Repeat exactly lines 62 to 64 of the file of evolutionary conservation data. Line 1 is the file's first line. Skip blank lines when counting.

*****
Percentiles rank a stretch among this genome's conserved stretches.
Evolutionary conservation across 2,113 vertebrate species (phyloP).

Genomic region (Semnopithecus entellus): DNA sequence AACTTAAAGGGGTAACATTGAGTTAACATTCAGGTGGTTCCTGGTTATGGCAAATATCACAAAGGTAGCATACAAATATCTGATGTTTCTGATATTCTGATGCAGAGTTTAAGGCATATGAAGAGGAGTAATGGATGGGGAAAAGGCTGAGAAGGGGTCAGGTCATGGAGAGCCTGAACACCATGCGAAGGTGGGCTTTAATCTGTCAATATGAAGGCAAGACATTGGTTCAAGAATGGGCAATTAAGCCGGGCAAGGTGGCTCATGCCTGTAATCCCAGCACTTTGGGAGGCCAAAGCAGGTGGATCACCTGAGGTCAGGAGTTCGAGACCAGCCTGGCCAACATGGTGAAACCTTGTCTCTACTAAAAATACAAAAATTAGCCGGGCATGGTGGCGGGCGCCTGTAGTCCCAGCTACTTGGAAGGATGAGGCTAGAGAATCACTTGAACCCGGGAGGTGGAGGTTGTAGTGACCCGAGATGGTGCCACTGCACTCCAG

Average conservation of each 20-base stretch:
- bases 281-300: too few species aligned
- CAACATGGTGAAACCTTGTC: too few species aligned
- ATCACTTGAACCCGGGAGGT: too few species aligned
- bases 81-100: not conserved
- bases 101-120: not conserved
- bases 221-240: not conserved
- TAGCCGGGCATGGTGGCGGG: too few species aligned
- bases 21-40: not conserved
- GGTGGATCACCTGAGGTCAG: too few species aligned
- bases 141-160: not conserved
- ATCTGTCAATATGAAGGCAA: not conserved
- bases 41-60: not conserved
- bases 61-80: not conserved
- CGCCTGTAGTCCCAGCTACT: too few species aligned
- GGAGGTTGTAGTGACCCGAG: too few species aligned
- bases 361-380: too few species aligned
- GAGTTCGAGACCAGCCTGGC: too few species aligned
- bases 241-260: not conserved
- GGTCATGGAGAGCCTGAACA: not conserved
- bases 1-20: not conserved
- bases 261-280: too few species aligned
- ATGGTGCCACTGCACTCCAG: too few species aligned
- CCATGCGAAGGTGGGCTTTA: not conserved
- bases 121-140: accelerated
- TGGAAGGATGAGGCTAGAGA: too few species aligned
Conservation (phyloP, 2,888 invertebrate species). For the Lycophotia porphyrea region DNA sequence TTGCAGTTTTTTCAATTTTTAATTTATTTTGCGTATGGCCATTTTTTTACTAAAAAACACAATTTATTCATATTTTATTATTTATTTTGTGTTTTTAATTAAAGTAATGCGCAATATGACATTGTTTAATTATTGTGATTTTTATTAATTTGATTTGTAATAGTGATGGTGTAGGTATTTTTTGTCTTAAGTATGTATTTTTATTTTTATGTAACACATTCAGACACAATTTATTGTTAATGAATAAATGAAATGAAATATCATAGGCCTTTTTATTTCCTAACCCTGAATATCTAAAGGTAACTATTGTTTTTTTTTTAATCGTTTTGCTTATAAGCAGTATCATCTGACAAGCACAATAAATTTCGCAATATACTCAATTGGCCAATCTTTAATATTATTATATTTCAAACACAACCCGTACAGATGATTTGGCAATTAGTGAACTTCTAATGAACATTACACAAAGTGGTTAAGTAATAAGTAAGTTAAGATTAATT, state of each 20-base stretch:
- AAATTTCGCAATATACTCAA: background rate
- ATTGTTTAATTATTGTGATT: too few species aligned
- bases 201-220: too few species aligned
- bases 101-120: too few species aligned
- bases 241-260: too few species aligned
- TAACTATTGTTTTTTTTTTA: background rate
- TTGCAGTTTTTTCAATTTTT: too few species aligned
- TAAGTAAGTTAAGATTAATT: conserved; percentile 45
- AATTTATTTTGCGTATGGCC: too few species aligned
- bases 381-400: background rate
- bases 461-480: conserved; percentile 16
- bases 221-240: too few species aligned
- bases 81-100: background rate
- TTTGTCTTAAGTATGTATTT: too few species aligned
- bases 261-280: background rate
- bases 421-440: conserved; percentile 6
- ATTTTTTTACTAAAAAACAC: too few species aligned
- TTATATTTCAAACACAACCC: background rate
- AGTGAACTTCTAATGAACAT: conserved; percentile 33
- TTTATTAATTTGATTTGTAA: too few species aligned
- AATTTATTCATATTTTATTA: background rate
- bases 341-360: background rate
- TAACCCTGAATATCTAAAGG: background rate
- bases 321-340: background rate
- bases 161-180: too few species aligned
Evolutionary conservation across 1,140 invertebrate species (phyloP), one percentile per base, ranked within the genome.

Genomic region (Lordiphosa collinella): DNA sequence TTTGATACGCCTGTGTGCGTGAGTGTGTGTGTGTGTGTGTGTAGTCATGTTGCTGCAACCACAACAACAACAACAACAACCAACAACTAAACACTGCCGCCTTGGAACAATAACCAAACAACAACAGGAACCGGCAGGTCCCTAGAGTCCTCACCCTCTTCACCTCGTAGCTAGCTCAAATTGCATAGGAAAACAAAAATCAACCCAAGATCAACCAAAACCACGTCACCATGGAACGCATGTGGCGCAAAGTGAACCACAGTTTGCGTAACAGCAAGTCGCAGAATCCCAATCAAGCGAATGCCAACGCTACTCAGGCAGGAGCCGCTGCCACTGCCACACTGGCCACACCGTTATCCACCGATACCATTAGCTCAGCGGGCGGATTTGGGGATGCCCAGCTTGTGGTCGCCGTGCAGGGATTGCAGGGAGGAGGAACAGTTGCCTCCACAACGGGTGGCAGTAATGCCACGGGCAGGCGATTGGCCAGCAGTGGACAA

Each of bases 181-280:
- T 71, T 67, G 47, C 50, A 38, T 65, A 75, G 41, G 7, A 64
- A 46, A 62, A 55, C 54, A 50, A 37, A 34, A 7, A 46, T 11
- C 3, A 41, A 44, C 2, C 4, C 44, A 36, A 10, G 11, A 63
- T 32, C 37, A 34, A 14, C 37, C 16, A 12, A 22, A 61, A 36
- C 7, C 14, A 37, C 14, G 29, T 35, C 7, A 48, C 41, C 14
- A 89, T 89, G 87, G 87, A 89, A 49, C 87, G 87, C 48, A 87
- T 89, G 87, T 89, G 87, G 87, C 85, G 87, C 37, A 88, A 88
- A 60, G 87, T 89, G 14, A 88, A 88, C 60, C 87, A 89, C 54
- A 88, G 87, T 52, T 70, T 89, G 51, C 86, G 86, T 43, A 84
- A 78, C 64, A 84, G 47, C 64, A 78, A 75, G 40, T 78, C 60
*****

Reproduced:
- T 32, C 37, A 34, A 14, C 37, C 16, A 12, A 22, A 61, A 36
- C 7, C 14, A 37, C 14, G 29, T 35, C 7, A 48, C 41, C 14
- A 89, T 89, G 87, G 87, A 89, A 49, C 87, G 87, C 48, A 87